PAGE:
At the end of an extraordinary game, little had changed. Manchester City still lead Liverpool by a point. Teams that drew 2-2 in October repeated the scoreline in April.
Over four seasons, these most evenly matched of rivals took their respective tallies to 339 and 338 points respectively. In the broader picture, however, it is advantage City: as Liverpool’s sequence of successive wins was halted at 10, they were left looking for a favour. The equation is altered. If City win their remaining seven matches, there is nothing Liverpool can do to stop them from becoming champions.
But the immediate reaction to the breathless excitement was to marvel at it. “What a game,” exhaled Jurgen Klopp. “Wild. It was like a boxing fight; you put your arms down for a second and you get a massive knock.”
Each showed the power to hit back. For the first time since January, Liverpool dropped points. For the first since then, they conceded twice in a game. Yet they twice came from behind against City, which takes some doing.
Pep Guardiola’s men had the majority of chances and gave Liverpool a taste of their own medicine with their relentless pressing. The Merseysiders nevertheless salvaged a point, with Sadio Mane equalising on his 30th birthday, and illustrated why this had been the defining rivalry of the era. It was high speed, high drama and high quality. “It was good fun – I liked it,” grinned Klopp.
When he enveloped Kevin de Bruyne in a bear hug after the final whistle, it was a sign of mutual respect as well as of a sensational performance by the Belgian. Many another excelled, with Mohamed Salah having a terrific second half and Gabriel Jesus justifying his surprise selection, but De Bruyne again touched the heights.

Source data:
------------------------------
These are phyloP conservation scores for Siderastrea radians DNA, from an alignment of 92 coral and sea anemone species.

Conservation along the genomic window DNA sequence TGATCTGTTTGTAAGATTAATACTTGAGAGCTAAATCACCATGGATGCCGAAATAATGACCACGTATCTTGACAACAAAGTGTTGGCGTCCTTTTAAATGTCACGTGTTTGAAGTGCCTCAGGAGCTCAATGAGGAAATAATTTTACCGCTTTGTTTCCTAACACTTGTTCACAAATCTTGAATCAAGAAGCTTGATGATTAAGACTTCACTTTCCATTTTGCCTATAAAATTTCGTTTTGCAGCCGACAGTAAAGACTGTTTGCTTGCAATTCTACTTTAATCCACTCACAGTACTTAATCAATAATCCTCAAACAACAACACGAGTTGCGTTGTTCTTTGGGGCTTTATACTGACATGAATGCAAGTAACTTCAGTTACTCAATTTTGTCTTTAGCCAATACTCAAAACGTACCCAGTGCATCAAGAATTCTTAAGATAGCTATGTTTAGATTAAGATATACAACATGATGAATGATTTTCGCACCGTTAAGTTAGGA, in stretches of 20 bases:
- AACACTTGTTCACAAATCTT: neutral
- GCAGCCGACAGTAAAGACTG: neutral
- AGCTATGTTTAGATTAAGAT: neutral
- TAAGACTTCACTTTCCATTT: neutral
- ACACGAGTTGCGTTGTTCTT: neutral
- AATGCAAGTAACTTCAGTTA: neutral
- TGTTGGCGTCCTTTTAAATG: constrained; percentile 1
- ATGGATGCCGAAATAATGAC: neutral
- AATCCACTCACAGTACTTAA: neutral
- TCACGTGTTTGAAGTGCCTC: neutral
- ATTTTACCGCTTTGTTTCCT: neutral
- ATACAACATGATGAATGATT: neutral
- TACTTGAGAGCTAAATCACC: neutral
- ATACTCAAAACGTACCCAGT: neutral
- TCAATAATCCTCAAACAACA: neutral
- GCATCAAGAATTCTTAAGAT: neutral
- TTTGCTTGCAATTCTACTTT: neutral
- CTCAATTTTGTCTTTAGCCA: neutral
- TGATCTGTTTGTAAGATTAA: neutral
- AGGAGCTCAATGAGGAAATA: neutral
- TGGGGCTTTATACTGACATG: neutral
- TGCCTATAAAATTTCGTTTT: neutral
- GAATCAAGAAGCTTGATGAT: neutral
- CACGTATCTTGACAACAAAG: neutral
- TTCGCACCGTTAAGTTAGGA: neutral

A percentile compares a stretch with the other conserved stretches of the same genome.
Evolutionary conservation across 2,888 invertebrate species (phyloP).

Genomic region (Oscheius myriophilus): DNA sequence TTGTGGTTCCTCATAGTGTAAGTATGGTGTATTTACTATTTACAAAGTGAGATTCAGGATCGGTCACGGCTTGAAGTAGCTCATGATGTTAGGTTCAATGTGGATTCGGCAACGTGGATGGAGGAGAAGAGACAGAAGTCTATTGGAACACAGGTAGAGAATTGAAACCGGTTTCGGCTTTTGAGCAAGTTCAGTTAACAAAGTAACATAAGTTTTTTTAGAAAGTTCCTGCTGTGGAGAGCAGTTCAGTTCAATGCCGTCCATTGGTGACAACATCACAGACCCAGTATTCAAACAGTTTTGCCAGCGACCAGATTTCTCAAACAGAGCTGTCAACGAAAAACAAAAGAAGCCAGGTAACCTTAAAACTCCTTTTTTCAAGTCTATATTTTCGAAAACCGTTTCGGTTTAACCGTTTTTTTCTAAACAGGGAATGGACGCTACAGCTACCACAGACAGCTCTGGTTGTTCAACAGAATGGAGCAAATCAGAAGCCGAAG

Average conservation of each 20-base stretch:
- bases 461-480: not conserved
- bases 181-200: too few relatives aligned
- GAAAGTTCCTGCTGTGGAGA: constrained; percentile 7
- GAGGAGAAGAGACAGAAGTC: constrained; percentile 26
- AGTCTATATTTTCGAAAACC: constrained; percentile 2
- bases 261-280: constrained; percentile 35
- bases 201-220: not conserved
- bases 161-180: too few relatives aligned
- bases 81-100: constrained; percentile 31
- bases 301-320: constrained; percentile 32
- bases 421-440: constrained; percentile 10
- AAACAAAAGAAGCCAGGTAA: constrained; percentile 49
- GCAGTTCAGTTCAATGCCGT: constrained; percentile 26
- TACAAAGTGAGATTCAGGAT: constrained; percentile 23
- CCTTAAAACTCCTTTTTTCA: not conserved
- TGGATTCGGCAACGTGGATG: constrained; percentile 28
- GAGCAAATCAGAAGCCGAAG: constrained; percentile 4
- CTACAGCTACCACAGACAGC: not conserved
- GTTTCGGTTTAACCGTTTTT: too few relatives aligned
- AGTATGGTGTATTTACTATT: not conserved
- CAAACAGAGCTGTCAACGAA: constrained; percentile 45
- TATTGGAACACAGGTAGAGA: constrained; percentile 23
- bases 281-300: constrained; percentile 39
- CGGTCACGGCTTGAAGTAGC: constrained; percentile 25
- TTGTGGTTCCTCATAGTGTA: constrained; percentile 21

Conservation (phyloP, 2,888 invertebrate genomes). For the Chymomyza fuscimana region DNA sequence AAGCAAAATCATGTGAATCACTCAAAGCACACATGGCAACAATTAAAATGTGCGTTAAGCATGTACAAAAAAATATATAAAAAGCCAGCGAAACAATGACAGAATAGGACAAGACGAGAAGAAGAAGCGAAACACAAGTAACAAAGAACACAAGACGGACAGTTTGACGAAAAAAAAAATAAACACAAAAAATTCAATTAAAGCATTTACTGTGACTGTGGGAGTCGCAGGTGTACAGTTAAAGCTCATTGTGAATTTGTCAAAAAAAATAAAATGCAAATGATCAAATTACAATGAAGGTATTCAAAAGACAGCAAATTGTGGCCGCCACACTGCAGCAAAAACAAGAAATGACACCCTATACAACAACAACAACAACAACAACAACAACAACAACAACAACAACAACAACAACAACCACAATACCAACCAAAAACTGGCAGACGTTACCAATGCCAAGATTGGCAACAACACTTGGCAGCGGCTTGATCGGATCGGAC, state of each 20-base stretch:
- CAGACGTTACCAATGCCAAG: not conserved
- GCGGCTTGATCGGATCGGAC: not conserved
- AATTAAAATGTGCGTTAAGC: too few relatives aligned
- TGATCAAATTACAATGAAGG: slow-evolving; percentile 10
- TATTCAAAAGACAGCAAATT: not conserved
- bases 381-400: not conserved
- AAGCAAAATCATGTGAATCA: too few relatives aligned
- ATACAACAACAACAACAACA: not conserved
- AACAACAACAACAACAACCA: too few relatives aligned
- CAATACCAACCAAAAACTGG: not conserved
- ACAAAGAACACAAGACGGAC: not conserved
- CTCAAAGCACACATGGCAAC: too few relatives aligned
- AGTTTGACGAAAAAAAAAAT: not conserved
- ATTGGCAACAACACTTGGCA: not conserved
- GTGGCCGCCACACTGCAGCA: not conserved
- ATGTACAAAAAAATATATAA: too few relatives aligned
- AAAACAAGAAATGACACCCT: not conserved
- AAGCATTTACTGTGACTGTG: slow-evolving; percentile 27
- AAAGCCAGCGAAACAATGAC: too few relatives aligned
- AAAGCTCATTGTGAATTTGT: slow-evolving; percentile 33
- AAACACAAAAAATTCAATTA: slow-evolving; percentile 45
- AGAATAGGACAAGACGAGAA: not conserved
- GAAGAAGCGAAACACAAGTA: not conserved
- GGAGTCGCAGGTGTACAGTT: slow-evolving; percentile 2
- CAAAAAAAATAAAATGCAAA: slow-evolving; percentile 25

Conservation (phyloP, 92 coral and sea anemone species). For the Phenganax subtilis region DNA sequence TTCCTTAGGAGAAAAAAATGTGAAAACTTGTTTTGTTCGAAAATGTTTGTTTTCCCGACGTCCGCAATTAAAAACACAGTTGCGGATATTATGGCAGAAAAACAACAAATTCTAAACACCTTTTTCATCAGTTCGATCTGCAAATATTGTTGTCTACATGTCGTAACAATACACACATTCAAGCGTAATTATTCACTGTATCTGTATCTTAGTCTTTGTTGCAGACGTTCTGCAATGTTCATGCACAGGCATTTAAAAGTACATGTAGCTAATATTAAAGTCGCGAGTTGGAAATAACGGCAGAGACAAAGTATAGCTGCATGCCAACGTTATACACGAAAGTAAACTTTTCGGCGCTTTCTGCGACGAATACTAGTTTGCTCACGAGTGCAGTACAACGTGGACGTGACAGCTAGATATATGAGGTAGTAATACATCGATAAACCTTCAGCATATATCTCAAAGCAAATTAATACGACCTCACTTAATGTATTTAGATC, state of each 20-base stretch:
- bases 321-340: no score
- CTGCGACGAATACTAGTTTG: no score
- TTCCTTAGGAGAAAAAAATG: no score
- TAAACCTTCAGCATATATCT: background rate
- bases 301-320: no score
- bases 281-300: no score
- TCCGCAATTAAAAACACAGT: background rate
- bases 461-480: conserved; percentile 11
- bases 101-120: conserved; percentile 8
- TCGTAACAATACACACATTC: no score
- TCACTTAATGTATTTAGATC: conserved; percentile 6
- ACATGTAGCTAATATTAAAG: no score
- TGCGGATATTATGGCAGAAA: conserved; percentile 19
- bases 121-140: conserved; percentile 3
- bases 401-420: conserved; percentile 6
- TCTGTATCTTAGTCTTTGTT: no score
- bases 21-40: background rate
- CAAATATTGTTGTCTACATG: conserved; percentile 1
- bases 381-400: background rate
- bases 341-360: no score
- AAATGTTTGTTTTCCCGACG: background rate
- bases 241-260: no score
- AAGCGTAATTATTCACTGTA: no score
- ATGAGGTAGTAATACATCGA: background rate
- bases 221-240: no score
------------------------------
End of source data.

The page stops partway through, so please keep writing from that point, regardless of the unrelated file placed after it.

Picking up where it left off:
Klopp’s Liverpool have sought to blow Guardiola’s City away with some electric starts in the past. This time the roles were reversed. Liverpool had not conceded a first-half goal since January, but that run ended, with De Bruyne resembling a man on a mission. He provided the defence-splitting pass for Jesus to tee up Raheem Sterling, whose shot was brilliantly saved by Alisson. It only preserved parity for a minute. When De Bruyne surged past Fabinho and let fly from 20 yards, his shot took a sizeable deflection off Joel Matip to elude Alisson.
Guardiola is no stranger to left field selections against Liverpool. If few predicted that Jesus would start on the right, City could be glad he did. While Liverpool cleared a City corner, the ball fell to Joao Cancelo and a wonderful crosser aimed for the far post where Jesus stole in to lob Alisson.
But Liverpool twice had the resolve to respond. Each goal showcased Klopp’s idiosyncratic blueprint. He wants both full-backs to charge past the midfield and they did, combining to great effect as Andy Robertson crossed for Trent Alexander-Arnold to find Diogo Jota. Another great Klopp success story was picked ahead of Luis Diaz and duly finished, albeit with a shot Ederson should have saved.
After their full-backs teamed up, it was the wingers’ turn. If, at half-time, the temptation was to suggest they needed Salah and Mane to exert more of an influence, they duly did in the first minute. Salah bent in a pass behind the City defence. Mane accelerated on to it to dispatch a shot beyond Ederson.
“The way we started the second half is the disappointment,” De Bruyne said. Thereafter, Salah supplied a second enticing pass when Ederson saved Jota’s effort. He almost scored his first goal in open play since February with a curling shot.
At the other end, Sterling briefly thought he had restored City’s lead, slotting in a shot after another defence-splitting pass from De Bruyne, but he was just offside. Riyad Mahrez could have got an injury-time winner, scooping a lob over the bar. The provider? Inevitably, it was De Bruyne.